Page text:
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Multicentric Castleman's Disease and Social Security Disability

The words “tumor” and “cancerous” are not terms anyone wants to hear after a medical examination. But for many, those words have become a reality, a living nightmare which is filled with painful treatments and increasing weakness. Even if you are successfully treated for cancer and experience complete remission, the time you spend fighting it can leave you extremely weak and debilitated, and unable to perform any kind of work. The Social Security Disability programs area necessary provision at some point of the struggle for most who are diagnosed with life threatening diseases.

Before the SSA’s establishment of Compassionate Allowances in 2008, it was difficult even for cancer patients, whose condition is extremely life threatening, to receive a positive SSDI determination within a timely manner. Now many types of cancer and related diseases are listed as Compassionate Allowances, or conditions which are automatically qualifying for disability. This provision has succeeded in speeding up the determination process for disability benefits from several months down to a few weeks, bringing relief to those who battle serious diseases such as multicentric Castleman’s disease.

Multicentric Castleman’s Disease – Conditions & Symptoms

Multicentric Castleman’s disease is classified as a rare lymphoproliferative disorder, a disorder caused from the body’s excess production of B lymphocytes, resulting in swollen or tumorous lymph nodes, glands, or organs. Although Castleman’s disease is a benign or non-cancerous type of lymphoproliferative disorder, it still reacts similarly to lymphoma and is extremely life threatening if not treated aggressively. About 20% of MCD cases eventually lead to full-blown lymphoma.

Multicentric Castleman’s disease, as opposed to unicentric, occurs when more than one lymph node or location of lymphatic tissue is affected. Castleman’s disease is most prevalent in those who are also infected with the HIV virus, human herpes virus (HHV-8), or who have developed Kaposi sarcoma, a type of cancer. The multicentric form of Castleman’s disease is most likely to occur in men from ages 30 to 50, whereas the unicentric form may appear even in children.

The list of the symptoms of MCD is long and painful: swollen or tumorous lymph nodes, nausea, vomiting, weight loss, fever, night sweats, fatigue due to anemia, and numbness in the extremities. Imaging devices will also indicate an enlarged spleen or liver and blood tests will reveal an increased presence of B-lymphocytes. Because MCD weakens the immune system, its victims are also prone to suffer from infections and illnesses which would otherwise pose little threat to a healthy immune system. The immune system is threatened that much more in those who are already HIV positive and other immune deficiency disorders.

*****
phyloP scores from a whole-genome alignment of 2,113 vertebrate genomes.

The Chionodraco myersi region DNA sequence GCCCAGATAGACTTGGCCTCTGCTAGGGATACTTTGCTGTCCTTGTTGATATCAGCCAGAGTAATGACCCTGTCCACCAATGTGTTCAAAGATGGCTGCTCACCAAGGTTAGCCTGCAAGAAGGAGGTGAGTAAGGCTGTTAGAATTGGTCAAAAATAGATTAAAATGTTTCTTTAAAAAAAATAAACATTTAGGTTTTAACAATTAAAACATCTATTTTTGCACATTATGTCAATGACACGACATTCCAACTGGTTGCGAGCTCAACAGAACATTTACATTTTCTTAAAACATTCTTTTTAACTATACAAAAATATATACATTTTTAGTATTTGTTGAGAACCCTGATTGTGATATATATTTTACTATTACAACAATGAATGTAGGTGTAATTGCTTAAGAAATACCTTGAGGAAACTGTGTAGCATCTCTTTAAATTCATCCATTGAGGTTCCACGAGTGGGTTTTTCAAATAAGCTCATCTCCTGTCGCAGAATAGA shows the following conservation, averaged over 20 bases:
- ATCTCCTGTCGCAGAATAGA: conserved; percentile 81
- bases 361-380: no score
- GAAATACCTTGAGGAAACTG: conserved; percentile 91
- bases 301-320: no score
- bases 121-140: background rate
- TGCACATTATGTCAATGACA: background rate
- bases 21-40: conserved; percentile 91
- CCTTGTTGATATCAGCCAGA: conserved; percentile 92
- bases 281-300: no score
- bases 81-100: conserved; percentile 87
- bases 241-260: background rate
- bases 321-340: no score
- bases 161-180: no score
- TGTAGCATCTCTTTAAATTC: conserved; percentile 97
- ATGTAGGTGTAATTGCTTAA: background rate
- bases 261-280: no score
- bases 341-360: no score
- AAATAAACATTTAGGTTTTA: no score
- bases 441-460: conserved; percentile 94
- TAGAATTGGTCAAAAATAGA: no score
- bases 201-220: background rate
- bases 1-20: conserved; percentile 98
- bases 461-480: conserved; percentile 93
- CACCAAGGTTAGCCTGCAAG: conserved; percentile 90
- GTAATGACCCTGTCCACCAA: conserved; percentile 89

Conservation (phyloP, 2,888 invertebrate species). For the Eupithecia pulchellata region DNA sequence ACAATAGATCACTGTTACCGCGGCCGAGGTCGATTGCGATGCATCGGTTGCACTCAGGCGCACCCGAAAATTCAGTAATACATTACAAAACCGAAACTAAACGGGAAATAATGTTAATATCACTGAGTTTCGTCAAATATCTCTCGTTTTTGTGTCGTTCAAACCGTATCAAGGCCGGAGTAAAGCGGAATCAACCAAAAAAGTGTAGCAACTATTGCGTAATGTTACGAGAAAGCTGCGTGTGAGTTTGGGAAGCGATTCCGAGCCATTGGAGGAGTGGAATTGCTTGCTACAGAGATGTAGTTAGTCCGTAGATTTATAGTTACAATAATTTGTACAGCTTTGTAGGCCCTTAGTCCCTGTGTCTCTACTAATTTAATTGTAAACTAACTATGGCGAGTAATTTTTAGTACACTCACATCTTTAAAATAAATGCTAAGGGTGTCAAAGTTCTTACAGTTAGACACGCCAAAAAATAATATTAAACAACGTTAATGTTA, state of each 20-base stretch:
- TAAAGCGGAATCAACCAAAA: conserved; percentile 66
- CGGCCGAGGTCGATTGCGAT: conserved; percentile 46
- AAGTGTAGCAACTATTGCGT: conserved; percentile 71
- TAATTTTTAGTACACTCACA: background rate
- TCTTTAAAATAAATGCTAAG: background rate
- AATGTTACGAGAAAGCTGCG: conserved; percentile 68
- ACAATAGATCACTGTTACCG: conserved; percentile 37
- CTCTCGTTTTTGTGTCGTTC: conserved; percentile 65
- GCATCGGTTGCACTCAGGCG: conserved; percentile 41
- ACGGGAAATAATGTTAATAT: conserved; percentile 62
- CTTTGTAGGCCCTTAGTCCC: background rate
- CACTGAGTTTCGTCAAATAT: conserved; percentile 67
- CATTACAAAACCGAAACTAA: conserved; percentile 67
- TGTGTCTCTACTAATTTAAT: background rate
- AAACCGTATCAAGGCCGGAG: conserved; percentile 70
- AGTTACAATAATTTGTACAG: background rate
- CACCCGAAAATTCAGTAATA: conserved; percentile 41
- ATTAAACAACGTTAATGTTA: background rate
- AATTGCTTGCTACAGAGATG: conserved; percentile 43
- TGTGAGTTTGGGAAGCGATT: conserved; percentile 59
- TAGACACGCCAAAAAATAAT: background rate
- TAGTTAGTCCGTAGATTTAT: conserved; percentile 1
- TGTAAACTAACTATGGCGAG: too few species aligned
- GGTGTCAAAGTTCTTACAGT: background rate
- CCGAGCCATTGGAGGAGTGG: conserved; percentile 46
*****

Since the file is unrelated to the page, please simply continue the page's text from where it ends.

Researchers are still unsure of what causes multicentric Castleman’s disease. There is no cure for MCD and the prognosis is often grim. While cancer treatments such as radiation, chemotherapy and surgery are used and sometimes successful in fighting MCD, treatment for those with MCD who are also HIV-positive will most likely relate to their immunodeficiency disorder. Unfortunately, symptomatic suppression and pain relief are often the only reprieve for severe cases of MCD.

Filing for Social Security Disablity with a Multicentric Castleman’s Disease Diagnosis

The most recent updates to the list of the SSA’s Compassionate Allowances listings include multicentric Castleman’s disease, recognizing it as rare but extremely life threatening and its sufferers deserving of priority case processing.

The key to receiving a Compassionate Allowance review is to ensure your medical diagnosis is accurate, as described in the SSA’s Compassionate Allowance listings. A Castleman’s disease diagnosis is established with the assistance of lymphatic growth biopsies, surgery, x-rays, CT scans, and other imaging devices.

Due to its severe nature, multicentric Castleman’s is distinguished from unicentric Castleman’s as qualifying for a Compassionate Allowance. If you have only unicentric Castleman’s, you will not be considered for a Compassionate Allowance. Your case will be processed the same way as other diseases on the SSA’s Blue Book Listing of Impairments.

Your Multicentric Castleman’s Disease Disability Case

As researchers continue to race for a cure for cancer and many other incurable diseases such as AIDS or multicentric Castleman’s disease, millions of lives continue to suffer, in desperate need of help to meet their basic needs while unable to perform every day activities. If you qualify for the SSDI program and are thinking of applying for disability benefits, a multicentric Castleman’s disease diagnosis should qualify you for a Compassionate Allowance.

Just as a life-threatening disease should not be faced alone, but with the support of friends and family, neither should your disability case. To ensure you are qualified based on your diagnosis and medical records, and to speed the process of your Compassionate Allowance, the assistance of a Social Security Disability attorney is highly recommended. These professionals have experience in helping applicants receive the maximum possible payout for their condition and situation to guarantee your present stability, quality medical care, and future security.